There are two dominant blocs of peace, and post-settlement Afghanistan in region and the world: Republic and Emirate.
The Republicans, the Afghan government, its Western and Eastern allies, Afghan political parties, civil society organizations and a large portion of Afghan men, women and youth demand the existent system of government and its institutions that are officially called “Islamic Republic of Afghanistan” and its Constitution to remain in place, and the Taliban should join the Republic. The main understanding in this bloc is that Republic is the pivot and the entire Afghan people, including Taliban group, shall be a part of it.
The Emiratians, the Taliban group, Islamic fundamentalists, Al Qaeda and other 20 terrorists groups operating in the region, excluding the Islamic State/Daesh, a small portions of rural Afghans and urban educated men, who have been nurtured in system but still have enmity with the Islamic Republic of Afghanistan, demand the existent system of government and its Constitution to be aloof, and an Islamic Government shall be reinstated instead. The main understanding in this bloc is that Emirate should be the pivot, and the entire Afghan people, including political parties as well as officials of the current Afghan Administration shall be a part of it.
The Taliban had called themselves as Islamic Emirate of Afghanistan in the U.S.-Taliban agreement; however, they did not explicitly recounted the future system of Afghanistan as Islamic Emirate of Afghanistan but they unquestionably used the term “Islamic Government”.
From early 2017 to late 2019, Afghan government presented several peace plans with different titles and schemes but analogous contents. Afghan government believes that Constitution is amendable, shrink and expansion of institutions is likely and reforms in the system is in the cards; however, the fundamental freedoms, mainly of speech and movement, women’s right and education, and achievements of last two decades shall be preserved.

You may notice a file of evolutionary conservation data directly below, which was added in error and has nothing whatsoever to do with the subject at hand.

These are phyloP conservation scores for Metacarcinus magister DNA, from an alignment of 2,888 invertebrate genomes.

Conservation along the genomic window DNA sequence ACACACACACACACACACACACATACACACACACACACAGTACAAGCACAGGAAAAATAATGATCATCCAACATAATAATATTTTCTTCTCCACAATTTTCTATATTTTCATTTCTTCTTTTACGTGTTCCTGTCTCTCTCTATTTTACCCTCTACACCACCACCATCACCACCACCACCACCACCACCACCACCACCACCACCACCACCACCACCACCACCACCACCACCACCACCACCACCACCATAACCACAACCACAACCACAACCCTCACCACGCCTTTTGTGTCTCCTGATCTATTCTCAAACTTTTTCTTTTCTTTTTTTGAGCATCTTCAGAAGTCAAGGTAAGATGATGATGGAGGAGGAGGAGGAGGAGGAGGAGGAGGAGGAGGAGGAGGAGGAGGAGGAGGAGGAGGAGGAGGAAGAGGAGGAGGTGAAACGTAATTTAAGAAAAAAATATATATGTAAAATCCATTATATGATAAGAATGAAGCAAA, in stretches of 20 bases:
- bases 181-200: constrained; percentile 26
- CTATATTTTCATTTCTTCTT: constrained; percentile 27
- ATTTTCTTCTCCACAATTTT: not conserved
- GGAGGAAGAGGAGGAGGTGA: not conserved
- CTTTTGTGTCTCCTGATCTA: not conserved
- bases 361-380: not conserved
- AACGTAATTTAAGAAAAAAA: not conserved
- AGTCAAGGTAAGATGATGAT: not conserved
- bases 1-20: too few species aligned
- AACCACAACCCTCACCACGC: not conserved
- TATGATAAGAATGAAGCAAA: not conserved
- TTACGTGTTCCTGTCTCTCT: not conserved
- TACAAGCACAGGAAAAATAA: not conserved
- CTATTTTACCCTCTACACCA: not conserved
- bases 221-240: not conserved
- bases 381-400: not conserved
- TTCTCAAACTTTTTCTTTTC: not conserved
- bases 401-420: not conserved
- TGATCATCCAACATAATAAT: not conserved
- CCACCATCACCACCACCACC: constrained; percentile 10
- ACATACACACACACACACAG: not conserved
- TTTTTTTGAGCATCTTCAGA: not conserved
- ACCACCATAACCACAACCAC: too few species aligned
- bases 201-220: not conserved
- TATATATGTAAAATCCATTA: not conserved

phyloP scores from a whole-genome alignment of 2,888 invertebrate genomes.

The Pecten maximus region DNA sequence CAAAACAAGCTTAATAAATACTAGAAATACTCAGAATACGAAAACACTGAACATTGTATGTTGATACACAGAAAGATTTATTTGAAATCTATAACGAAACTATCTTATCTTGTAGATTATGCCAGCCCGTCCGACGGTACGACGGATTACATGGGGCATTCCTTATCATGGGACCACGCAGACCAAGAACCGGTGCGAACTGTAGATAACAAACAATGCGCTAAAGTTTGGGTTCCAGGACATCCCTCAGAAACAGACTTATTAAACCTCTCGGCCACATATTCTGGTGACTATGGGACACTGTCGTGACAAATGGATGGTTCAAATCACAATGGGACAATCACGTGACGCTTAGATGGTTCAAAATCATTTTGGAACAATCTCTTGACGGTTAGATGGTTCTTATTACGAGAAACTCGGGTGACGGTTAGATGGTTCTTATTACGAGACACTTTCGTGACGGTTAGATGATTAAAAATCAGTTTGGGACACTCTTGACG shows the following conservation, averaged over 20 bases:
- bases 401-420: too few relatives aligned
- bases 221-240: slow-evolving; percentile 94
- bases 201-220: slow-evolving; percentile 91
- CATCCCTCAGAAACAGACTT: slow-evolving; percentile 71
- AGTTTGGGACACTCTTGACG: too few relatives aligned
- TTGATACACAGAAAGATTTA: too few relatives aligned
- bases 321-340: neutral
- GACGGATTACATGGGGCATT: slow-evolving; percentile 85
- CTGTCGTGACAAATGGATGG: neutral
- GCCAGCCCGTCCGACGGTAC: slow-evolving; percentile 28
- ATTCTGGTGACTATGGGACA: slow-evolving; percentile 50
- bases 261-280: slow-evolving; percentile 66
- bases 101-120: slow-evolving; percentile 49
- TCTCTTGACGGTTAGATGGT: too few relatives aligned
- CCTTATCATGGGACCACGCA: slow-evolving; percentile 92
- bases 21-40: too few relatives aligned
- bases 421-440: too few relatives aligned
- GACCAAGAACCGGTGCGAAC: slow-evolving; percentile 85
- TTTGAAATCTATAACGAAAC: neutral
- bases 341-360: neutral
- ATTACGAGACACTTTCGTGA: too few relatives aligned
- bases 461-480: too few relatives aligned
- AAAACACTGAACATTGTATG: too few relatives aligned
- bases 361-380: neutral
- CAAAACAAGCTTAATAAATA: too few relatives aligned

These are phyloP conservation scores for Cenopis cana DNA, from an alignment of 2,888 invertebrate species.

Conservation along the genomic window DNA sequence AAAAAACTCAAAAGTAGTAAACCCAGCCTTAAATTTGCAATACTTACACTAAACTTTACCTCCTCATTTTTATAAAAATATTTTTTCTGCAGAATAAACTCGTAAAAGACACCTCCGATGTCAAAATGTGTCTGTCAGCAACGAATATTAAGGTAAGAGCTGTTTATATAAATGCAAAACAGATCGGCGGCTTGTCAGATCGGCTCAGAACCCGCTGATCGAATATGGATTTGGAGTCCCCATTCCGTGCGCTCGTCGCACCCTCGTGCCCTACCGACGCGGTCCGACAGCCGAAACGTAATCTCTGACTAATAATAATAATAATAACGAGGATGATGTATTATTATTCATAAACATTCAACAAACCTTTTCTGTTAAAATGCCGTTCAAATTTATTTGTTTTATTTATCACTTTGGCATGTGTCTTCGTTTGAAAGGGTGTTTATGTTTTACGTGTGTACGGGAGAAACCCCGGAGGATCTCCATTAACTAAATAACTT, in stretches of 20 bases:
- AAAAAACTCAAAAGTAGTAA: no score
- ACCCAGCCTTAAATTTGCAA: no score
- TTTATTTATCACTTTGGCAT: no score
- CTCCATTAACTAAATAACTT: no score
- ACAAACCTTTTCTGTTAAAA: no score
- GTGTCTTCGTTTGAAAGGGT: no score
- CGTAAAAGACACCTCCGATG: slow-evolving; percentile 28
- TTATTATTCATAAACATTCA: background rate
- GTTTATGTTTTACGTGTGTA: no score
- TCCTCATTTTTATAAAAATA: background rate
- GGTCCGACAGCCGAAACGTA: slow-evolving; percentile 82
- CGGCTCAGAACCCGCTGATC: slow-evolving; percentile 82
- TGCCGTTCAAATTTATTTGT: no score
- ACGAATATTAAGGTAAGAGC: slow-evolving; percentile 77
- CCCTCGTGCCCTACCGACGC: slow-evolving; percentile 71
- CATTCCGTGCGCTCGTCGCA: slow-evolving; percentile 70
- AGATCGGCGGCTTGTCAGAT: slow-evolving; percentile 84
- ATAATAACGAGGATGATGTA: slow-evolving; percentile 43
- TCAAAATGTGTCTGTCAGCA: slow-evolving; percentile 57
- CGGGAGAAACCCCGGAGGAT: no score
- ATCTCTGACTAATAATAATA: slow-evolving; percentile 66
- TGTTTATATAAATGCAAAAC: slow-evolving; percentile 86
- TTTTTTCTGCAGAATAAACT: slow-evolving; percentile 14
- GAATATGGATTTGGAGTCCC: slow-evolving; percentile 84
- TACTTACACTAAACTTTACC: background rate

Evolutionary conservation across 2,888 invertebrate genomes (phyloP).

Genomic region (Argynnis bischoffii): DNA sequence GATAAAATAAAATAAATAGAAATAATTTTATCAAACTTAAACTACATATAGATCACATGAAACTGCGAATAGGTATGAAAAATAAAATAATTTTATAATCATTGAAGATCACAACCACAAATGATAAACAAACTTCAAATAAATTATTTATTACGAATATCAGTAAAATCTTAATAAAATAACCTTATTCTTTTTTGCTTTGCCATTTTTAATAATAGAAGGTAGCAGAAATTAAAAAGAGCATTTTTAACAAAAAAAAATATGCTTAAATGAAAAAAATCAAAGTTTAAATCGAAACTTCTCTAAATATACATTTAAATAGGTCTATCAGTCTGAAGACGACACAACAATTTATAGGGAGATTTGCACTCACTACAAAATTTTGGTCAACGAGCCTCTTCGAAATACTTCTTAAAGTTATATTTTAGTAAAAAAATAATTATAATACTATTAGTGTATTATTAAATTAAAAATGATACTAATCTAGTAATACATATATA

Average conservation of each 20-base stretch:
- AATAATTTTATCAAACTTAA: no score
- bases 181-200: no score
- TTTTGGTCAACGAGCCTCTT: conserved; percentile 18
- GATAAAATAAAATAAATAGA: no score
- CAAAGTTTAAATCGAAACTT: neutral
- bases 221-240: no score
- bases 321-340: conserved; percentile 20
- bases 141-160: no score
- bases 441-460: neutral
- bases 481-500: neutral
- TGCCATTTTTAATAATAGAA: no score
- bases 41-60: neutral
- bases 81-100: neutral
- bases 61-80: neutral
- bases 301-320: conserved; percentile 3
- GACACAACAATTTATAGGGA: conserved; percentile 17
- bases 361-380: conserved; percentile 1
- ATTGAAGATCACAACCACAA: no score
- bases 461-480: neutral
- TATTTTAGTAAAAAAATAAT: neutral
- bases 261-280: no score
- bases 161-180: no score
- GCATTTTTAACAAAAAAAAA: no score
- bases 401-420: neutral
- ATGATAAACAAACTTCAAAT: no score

In contrast, Taliban have not got a written plan for peace, intra-Afghan negotiations or future of Afghanistan, at least that is known or seen, so far. Some times ago, Taliban were asked to share their plans and proposals with Afghan nation and the international community; but they are yet to do so. In response, they just said that were advancing in consultation with friendly Afghan political figures and intellectuals. Such a secrecy, or inconsideration, makes it almost impossible for Afghans and the world to learn about the true intentions of the Taliban. Moreover, a remarkable number of Taliban commanders in the battlefield have faith in and aspiration to overthrow the Afghan government and take power by force, which is in unambiguous contradiction of entire efforts made for peaceful resettlement and reconciliation in Afghanistan.
Intra-Afghan negotiations are inevitable, and it is for the good of all relevant parties to initiate direct, official talks in shortest possible time. It is forty-two years that Afghans whirl in war and conflict, and plunge in blood and tears, and thus, the patience is over.
There is harm for neither of parties in the intra-Afghan negotiations as the United States, in its agreement with Taliban, enshrined, and the international community also approves, that it will seek economic cooperation with the new post-settlement Afghan government as determined by the intra-Afghan dialogue and negotiations, and will not intervene in its internal affairs.
It is the perfect opportunity to put an end to the almost half a century bloodshed and insecurity and backwardness in Afghanistan because there will be no space for foreign occupation, civil war and proxy conflicts remained in Afghanistan as a result of intra-Afghan negotiations, and peace and reconciliation, accordingly.
Dictatorship became to an end in Afghanistan the day Afghans, for the first time in its 5,000 years of history, experienced casting vote to their favorite Presidential candidate in 2004. The Taliban party should abate their demands to a remarkable extent, and the Afghan party should also take care of wishes of the opposite side, and let the intra-Afghan negotiations succeed.
Afghanistan is a large country and there is space for everyone, no one shall be remained out in the post-settlement government. The Afghan government and Taliban shall make sure that everyone feels included in and owner of the post-settlement government.
Disclaimer: The views and opinions expressed in this article are those of the authors and do not necessarily reflect the official policy or position of South Asia Strategic Research Center (GASAM)